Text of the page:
# Re: The 20% rule

From: <fitzjarrell_at_cox.net>
Date: Thu, 24 Jul 2008 11:38:02 -0700 (PDT)

On Jul 24, 1:02 pm, DA Morgan <damor..._at_psoug.org> wrote:
> aark..._at_gmail.com wrote:
> > Hi all,
>
> >  I recently read the following in a book(oracle 9i for dummies by
> > Carol McCullough Dieter)
>
> > The fastest way to retrieve rows from a table is to access the row
> > with exact row id. An
> > index is the second fastest way, but it decreases in performance as
> > the proportion of the rows retrieved increases. if you are retrieving
> > approximately 20 % of the rows in a table, using a index is just as
> > fast. But beyond that magic 20 %, not using 20% is faster.
>
> > keep this rule in mind when you create indexes intended to help speed
> > up a query.
> > Queries vary in the rows that they select from a table. if you have a
> > query that you use often,
> > determine the number of rows that it selects from the table. if this
> > number is more than 20%
> > of the total no: of rows in the table  , an index on the table may not
> > improve the performance
> > of the query. you may just want to try both methods. if the number of
> > rows is less than 20%, an index will almost certainly help
> > performance.
>
> > my question is to what extent this rule is true ?
>
> The "rule" is pure unadulterated mythology.
> -- developed and run on a T43 ThinkPad with 4GB RAM and 11.1.0.6.
>
> CREATE TABLE t (
> acol NUMBER,
> bcol NUMBER);
>
> CREATE INDEX ix_t
> ON t(acol);
>
> INSERT INTO t VALUES (1,11);
>
> EXPLAIN PLAN FOR
> SELECT bcol
> FROM t
> WHERE testcol = 1;
>
> SELECT * FROM TABLE(dbms_xplan.display);
>
> INSERT INTO t VALUES (2,21);
>
> EXPLAIN PLAN FOR
> SELECT bcol
> FROM t
> WHERE testcol = 1;
>
> SELECT * FROM TABLE(dbms_xplan.display);
>
> INSERT INTO t VALUES (3,31);
>
> EXPLAIN PLAN FOR
> SELECT bcol
> FROM t
> WHERE testcol = 1;
>
> SELECT * FROM TABLE(dbms_xplan.display);
>
> INSERT INTO t VALUES (4,41);
>
> EXPLAIN PLAN FOR
> SELECT bcol
> FROM t
> WHERE testcol = 1;
>
> SELECT * FROM TABLE(dbms_xplan.display);
>
> INSERT INTO t VALUES (5,51);
>
> EXPLAIN PLAN FOR
> SELECT bcol
> FROM t
> WHERE testcol = 1;
>
> SELECT * FROM TABLE(dbms_xplan.display);
>
> INSERT INTO t VALUES (6,61);
>
> EXPLAIN PLAN FOR
> SELECT bcol
> FROM t
> WHERE testcol = 1;
>
> SELECT * FROM TABLE(dbms_xplan.display);
>
> INSERT INTO t VALUES (7,71);
>
> EXPLAIN PLAN FOR
> SELECT bcol
> FROM t
> WHERE testcol = 1;
>
> SELECT * FROM TABLE(dbms_xplan.display);
>
> INSERT INTO t VALUES (8,81);
>
> EXPLAIN PLAN FOR
> SELECT bcol
> FROM t
> WHERE testcol = 1;
>
> SELECT * FROM TABLE(dbms_xplan.display);
>
> INSERT INTO t VALUES (9,91);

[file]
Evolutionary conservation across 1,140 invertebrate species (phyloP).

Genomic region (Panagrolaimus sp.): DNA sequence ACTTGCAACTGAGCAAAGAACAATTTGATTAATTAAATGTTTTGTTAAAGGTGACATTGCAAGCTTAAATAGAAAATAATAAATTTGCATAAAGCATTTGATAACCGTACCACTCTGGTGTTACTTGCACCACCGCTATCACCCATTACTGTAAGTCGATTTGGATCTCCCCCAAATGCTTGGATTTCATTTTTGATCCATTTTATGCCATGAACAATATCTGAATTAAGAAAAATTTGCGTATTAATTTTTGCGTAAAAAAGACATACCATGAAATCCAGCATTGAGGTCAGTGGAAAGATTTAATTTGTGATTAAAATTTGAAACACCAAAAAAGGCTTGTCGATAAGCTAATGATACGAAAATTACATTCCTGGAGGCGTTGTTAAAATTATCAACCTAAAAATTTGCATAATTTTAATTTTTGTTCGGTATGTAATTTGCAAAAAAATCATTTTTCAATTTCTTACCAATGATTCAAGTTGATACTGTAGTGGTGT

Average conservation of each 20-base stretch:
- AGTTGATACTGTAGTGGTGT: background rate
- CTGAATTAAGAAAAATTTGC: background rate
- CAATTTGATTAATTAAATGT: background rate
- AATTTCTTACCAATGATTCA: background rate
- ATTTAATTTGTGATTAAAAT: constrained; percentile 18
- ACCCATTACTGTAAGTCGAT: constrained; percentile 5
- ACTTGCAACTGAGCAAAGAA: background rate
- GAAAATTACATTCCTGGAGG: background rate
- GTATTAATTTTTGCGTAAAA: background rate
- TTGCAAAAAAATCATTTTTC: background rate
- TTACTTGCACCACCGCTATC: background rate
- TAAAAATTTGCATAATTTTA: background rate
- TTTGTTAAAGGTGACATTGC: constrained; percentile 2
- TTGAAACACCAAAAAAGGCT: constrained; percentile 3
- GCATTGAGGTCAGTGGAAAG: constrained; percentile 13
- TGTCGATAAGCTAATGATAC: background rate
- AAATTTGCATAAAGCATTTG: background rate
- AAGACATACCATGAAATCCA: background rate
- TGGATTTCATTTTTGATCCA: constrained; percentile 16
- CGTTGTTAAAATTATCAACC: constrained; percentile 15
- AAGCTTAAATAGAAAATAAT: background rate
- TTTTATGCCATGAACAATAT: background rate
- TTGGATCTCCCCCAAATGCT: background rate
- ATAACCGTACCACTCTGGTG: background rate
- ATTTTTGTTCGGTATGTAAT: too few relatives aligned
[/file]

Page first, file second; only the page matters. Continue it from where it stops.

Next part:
>
> EXPLAIN PLAN FOR
> SELECT bcol
> FROM t
> WHERE testcol = 1;
>
> SELECT * FROM TABLE(dbms_xplan.display);
>
> Every explain plan looks like this:
>
> ------------------------------------------------------------------------
> Plan hash value: 2619160949
> ------------------------------------------------------------------------
> | Id  | Operation        | Name | Rows  | Bytes | Cost (%CPU)| Time    |
> ------------------------------------------------------------------------
> |   0 | SELECT STATEMENT |      |     1 |    13 |     1   (0)| 00:00:01|
> |*  1 |  INDEX RANGE SCAN| IX_T |     1 |    13 |     1   (0)| 00:00:01|
> ------------------------------------------------------------------------
>
> There is only one rule in this business ... it is the rule of testing.
> --
> Daniel A. Morgan
> Oracle Ace Director & Instructor
> University of Washington
> damor..._at_x.washington.edu (replace x with u to respond)
> Puget Sound Oracle Users Groupwww.psoug.org- Hide quoted text -
>
> - Show quoted text -

Not with the posted code; every plan looks like this:

SQL> EXPLAIN PLAN FOR
2 SELECT bcol
3 FROM t
4 WHERE testcol = 1;
WHERE testcol = 1

*
ERROR at line 4:
ORA-00904: "TESTCOL": invalid identifier

```SQL>
SQL>
SQL> SELECT * FROM TABLE(dbms_xplan.display);

```

PLAN_TABLE_OUTPUT

Error: cannot fetch last explain plan from PLAN_TABLE SQL> Modifying the code slightly and running this on 10.2.0.3 tells a different tale:

SQL> SELECT * FROM TABLE(dbms_xplan.display);

PLAN_TABLE_OUTPUT

Plan hash value: 2153619298
```| Id  | Operation         | Name | Rows  | Bytes | Cost (%CPU)|
Time     |
--------------------------------------------------------------------------
|   0 | SELECT STATEMENT  |      |     1 |    26 |     3   (0)|
00:00:01 |
|*  1 |  TABLE ACCESS FULL| T    |     1 |    26 |     3   (0)|
```
00:00:01 |

Predicate Information (identified by operation id):

1 - filter("ACOL"=1)

Note

• dynamic sampling used for this statement SQL>
Computing statistics for the given table and index changes the picture somewhat:

SQL> SELECT * FROM TABLE(dbms_xplan.display);

PLAN_TABLE_OUTPUT

Plan hash value: 1110118096
```| Id  | Operation                   | Name | Rows  | Bytes | Cost
(%CPU)| Time     |
------------------------------------------------------------------------------------
|   0 | SELECT STATEMENT            |      |     1 |    26 |     1
(0)| 00:00:01 |
|   1 |  TABLE ACCESS BY INDEX ROWID| T    |     1 |    26 |     1
(0)| 00:00:01 |
|*  2 |   INDEX RANGE SCAN          | IX_T |     1 |       |     1
```
(0)| 00:00:01 |

Predicate Information (identified by operation id):

2 - access("ACOL"=1)
SQL> Of course I haven't 11.1.0.6 as a playground so I can't speak to the behaviour reported by Daniel.

David Fitzjarrell Received on Thu Jul 24 2008 - 13:38:02 CDT

Original text of this message